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Food Label Tricks Used To Mislead The Uniformed Grocery Shopper

I get dozens of questions each week about whether or not I endorse a particular food. My answer is usually pretty straight forward since as a general guideline I recommend Jack LaLanne’s “if God made it, eat it, if He didn’t leave it alone rule.” Now granted there’s moderation with things other than whole foods now and then, but for the most part I try to avoid foods in a box or with an ingredients list.

With food manufacturers getting wise to health conscious shoppers they’re doing the best they can to make you believe their products are nutritious. While they have to tell you the whole truth on the actual label and ingredients list, its fair game with packaging.

There’s no shortage of loopholes that they exploit to deceive you. Learning how to spot some of the trickery is valuable information to have when going grocery shopping.

In this article I’m going to share with you 9 different tricks food manufacturers use to prop up their products.

Trick #1: Highlighting The Positive No Matter How Minimal

You might look at this candy and think you’re getting the benefit of fresh fruit. Take a look at the label and you’ll see it’s an amazing 3%!

Trick #2: Using Scientific Terms To Make The Product Seem Advanced

Here’s one of my favorites! What’s all this talk about advanced hydration systems? This is water with some vitamins and electrolytes. Save your money and hit the fountain or cooler for some plain old fashioned water.

Trick #3: Highlighting Positive But Meaningless Descriptions

Here’s a good one used in products to make you think they contain less fat. The term “light” doesn’t always mean fewer calories from fat. In this case, as you can see from the small print “light” means in color and taste.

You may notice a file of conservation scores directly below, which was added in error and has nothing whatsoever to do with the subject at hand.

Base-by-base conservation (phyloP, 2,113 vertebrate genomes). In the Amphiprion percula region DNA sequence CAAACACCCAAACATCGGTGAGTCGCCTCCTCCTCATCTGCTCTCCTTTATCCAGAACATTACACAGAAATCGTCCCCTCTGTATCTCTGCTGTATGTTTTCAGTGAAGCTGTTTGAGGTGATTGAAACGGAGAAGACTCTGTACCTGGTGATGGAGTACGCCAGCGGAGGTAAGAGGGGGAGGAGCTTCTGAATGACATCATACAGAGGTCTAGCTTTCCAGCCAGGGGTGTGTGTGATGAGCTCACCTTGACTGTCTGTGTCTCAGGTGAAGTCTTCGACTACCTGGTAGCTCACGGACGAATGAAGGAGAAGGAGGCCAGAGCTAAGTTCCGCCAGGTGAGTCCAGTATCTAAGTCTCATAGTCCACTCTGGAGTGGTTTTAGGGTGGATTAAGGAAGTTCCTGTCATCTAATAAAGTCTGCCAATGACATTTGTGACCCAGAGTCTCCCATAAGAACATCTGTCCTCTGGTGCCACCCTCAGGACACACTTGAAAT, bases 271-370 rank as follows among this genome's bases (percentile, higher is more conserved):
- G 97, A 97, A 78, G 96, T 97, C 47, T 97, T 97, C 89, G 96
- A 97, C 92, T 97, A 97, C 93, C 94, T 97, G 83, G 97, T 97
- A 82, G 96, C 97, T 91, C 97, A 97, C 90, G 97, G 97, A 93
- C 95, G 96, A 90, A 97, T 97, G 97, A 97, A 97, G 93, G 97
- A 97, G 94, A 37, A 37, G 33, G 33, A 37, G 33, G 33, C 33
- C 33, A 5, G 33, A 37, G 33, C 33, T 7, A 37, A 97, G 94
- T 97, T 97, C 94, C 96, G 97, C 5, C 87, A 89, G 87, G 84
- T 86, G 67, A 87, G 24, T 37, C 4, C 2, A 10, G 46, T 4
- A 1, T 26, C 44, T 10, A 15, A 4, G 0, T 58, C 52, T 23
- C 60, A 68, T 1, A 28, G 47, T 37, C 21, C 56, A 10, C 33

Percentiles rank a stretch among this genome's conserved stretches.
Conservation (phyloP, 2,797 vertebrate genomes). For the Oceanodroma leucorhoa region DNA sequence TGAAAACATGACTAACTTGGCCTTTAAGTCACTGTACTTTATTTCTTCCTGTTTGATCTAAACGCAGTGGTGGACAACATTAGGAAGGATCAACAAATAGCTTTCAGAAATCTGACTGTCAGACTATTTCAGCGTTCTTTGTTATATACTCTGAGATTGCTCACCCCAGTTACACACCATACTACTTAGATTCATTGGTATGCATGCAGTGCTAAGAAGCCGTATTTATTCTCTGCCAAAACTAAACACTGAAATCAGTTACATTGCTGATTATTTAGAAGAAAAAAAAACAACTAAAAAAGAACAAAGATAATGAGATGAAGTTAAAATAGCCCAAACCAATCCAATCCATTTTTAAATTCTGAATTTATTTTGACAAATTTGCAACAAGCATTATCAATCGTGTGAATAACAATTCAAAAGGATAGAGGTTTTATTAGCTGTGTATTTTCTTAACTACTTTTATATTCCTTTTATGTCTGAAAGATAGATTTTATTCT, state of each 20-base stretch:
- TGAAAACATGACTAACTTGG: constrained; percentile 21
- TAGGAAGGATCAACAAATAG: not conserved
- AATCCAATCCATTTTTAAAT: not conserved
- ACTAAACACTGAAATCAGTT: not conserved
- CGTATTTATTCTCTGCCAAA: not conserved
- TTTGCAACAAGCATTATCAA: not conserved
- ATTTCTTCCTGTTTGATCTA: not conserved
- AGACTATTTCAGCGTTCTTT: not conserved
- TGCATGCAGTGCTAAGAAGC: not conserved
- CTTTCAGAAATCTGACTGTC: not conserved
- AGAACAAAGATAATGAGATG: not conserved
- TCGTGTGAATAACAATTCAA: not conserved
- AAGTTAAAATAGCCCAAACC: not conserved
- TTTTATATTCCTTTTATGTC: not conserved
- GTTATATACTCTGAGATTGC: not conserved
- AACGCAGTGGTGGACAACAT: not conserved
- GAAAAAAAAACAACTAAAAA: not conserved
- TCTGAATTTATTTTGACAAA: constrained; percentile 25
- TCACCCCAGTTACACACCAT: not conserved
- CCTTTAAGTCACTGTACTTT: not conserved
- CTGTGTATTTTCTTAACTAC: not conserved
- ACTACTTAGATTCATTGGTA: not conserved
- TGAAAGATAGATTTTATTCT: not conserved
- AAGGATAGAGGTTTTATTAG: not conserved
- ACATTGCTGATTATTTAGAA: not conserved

This product is 100% fat; don’t let the label fool you! You’ll see this quite often in cooking oils. We’ve already reviewed the best choices for cooking oil so I won’t beat this one into the ground any more.

Trick #4: Using Image Magic To Mislead You About Contents

Far too often products will mislead you by making you think they contain more of a certain product than is actually in it. Look at our Guacamole example with the picture of avocados.

It even reads on the label that it contains a “smooth and creamy blend of tasty avocados, fresh capsicums, garlic and fresh spices.” But wait a minute, read the label and it shows that this product is only 1% avocado.

Trick #5: Sneaky Serving Sizes That Just Don’t Make Sense

This is one of the biggest manipulation techniques you’ll see with food products. The FDA and USDA have established the guidelines for nutrient contents but who makes up the serving sizes? You guessed it, the food and drink manufacturers.

One of my favorite all time examples is Diet Coke. Look at the serving size of 1.88 per container. Now how many times have you opened up a can of Coke only to drink half of it and put it in the fridge for later? Give me a break! One can is one serving. But if that was the case Coca Cola couldn’t make their “less than 1 calories per serving claim.”